|The first excerpt represents the past or something you must release, and is drawn from Stories From the Old Attic by Robert Harris:
"His majesty's desires are indeed infinite," said the woman. "For
that is the nature of the human heart. The heart's deepest desires
cannot be satisfied by any finite thing."
"Then what am I to do?" asked the king with dismay.
"You must seek the Infinite," the woman said.
"And where can I find it?" he asked. "What form does it take?"
"The Infinite is not a thing or in a particular place," said the
woman. "But seek Him and you will find happiness."
When the people saw that the woman was returning to her land, they
asked what she had said to the king.
"She reminded us of what we had forgotten," said one of the king's
|The second excerpt represents the present or the deciding factor of the moment, and is drawn from Under the Andes by Rex Stout:
But we reached it. No need to recount our struggles, which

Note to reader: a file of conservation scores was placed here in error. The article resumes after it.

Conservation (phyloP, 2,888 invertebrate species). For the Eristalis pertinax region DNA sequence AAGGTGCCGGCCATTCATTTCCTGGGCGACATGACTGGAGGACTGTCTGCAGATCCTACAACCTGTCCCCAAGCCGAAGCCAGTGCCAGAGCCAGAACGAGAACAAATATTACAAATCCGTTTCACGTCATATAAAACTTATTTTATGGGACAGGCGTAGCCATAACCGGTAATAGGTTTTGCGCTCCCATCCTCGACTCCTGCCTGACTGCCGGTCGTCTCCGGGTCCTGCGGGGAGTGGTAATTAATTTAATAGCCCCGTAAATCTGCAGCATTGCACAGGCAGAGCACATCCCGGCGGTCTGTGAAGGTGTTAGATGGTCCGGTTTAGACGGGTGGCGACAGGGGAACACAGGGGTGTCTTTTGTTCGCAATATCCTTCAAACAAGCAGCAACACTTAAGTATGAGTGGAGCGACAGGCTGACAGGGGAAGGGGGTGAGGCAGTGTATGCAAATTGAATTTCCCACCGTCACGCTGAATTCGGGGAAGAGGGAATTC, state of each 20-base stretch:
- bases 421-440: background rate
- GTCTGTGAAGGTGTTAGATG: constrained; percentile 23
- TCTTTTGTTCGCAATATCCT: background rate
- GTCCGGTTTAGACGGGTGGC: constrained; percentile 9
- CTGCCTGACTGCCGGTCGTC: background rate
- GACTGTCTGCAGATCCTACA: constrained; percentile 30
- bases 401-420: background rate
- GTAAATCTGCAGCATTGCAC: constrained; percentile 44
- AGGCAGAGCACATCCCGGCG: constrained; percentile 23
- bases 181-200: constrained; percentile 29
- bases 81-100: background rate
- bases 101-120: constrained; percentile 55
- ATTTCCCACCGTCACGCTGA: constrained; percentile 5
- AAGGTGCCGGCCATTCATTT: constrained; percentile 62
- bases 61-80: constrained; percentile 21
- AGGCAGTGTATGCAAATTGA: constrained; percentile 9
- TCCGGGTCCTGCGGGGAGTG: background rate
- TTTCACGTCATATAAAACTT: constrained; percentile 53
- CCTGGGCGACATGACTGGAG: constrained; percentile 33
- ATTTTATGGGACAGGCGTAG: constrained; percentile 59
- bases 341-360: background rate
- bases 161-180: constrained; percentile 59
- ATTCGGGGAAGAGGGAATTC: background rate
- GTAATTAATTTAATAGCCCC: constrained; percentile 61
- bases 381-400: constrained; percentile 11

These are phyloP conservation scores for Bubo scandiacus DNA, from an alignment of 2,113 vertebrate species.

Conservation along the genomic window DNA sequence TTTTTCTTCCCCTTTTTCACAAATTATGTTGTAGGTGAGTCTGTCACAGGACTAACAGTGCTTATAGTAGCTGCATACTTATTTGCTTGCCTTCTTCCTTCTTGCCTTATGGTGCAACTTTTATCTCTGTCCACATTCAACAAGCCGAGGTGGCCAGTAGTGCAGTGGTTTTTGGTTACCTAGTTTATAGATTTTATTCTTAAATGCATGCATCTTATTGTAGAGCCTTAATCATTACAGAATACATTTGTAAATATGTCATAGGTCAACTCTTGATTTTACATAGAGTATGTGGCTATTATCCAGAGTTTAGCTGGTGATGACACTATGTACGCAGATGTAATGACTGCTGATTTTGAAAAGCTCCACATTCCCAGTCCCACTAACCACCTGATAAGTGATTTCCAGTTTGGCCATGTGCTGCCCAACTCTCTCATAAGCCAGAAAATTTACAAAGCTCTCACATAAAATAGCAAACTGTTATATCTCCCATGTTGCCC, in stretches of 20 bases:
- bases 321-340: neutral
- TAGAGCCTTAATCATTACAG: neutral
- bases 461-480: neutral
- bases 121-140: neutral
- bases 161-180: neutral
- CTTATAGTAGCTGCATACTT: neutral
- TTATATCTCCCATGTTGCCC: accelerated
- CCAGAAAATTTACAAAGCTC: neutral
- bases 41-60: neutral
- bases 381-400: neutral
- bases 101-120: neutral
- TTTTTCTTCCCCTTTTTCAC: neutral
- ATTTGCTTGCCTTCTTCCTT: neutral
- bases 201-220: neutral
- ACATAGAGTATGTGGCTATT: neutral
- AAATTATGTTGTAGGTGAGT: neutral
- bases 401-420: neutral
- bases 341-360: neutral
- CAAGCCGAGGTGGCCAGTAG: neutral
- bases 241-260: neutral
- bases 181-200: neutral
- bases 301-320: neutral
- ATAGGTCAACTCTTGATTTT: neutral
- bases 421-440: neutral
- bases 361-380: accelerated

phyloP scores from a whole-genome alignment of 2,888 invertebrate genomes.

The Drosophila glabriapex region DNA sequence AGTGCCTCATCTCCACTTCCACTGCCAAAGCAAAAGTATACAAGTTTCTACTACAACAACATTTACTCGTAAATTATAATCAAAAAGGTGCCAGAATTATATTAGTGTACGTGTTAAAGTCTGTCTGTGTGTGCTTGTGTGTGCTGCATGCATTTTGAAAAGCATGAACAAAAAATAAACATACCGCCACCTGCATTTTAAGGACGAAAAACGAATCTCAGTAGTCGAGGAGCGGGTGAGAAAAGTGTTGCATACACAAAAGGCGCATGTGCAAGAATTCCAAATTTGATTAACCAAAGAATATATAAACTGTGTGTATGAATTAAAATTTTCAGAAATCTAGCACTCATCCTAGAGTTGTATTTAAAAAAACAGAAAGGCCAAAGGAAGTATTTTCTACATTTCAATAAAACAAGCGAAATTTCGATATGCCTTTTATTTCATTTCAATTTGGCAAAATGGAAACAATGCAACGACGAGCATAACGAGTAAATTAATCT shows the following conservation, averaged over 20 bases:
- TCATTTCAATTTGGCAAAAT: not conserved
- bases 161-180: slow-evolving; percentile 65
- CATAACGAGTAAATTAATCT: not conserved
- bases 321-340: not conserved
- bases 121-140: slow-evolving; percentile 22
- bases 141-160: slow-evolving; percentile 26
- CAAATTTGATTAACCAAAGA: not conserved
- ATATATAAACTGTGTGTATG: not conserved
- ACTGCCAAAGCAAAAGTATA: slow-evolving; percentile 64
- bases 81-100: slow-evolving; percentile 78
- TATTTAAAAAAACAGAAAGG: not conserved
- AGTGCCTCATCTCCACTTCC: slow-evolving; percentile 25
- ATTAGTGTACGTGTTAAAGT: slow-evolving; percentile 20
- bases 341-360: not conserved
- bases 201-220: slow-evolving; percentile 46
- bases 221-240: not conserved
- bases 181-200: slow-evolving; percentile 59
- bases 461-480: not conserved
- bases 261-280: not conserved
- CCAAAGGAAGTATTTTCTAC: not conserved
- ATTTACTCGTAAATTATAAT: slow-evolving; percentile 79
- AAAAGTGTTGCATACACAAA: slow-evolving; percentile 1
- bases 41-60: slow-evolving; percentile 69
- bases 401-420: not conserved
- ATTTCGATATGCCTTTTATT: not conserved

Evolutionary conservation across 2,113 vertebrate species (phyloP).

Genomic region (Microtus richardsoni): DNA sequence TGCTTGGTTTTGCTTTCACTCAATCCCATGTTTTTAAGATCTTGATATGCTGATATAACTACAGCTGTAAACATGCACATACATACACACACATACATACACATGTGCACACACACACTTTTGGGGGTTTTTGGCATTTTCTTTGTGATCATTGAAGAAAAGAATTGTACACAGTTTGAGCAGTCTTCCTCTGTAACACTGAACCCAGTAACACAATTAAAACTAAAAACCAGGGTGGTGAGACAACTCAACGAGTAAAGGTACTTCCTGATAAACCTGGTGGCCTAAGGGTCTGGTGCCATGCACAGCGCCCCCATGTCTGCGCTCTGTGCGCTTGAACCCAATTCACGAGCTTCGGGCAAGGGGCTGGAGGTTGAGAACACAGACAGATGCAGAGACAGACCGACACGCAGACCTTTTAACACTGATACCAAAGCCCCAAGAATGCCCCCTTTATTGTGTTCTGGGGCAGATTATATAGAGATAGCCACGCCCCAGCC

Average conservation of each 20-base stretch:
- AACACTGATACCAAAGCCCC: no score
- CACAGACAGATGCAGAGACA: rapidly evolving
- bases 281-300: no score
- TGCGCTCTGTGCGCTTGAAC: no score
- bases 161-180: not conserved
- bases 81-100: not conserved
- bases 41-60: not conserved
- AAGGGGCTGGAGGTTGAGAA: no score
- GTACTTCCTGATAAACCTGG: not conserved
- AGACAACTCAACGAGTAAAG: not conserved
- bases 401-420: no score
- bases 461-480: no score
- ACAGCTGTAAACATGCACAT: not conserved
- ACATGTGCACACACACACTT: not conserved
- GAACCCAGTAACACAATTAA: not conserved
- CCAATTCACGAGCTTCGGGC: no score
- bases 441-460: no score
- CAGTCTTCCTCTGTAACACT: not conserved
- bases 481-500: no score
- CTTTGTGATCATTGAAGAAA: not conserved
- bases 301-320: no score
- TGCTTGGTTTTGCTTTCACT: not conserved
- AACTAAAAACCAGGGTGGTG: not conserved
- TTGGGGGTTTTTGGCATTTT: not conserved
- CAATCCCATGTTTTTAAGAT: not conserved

toward the end were inspired by suffering amounting to agony as we
choked and gasped for sufficient air to keep us up.
Another hundred yards would have been too much for us; but it
is enough that finally we staggered onto the bank at the entrance
to the cavern in which we had previously rested, panting, dizzy,
and completely exhausted.
But an hour in the cavern, with its supply of air, revived us;
and then we sat up and asked ourselves: "What for?"
"And all that brings us--to this," said Harry, with a sweeping
|The third excerpt represents the future or something you must embrace, and is drawn from Barnaby Rudge by Charles Dickens:
lips; such sturdy little Dutch kegs ranged in rows on shelves; so
many lemons hanging in separate nets, and forming the fragrant
grove already mentioned in this chronicle, suggestive, with goodly
loaves of snowy sugar stowed away hard by, of punch, idealised
beyond all mortal knowledge; such closets, such presses, such
drawers full of pipes, such places for putting things away in
hollow window-seats, all crammed to the throat with eatables,
drinkables, or savoury condiments; lastly, and to crown all, as
typical of the immense resources of the establishment, and its
defiances to all visitors to cut and come again, such a stupendous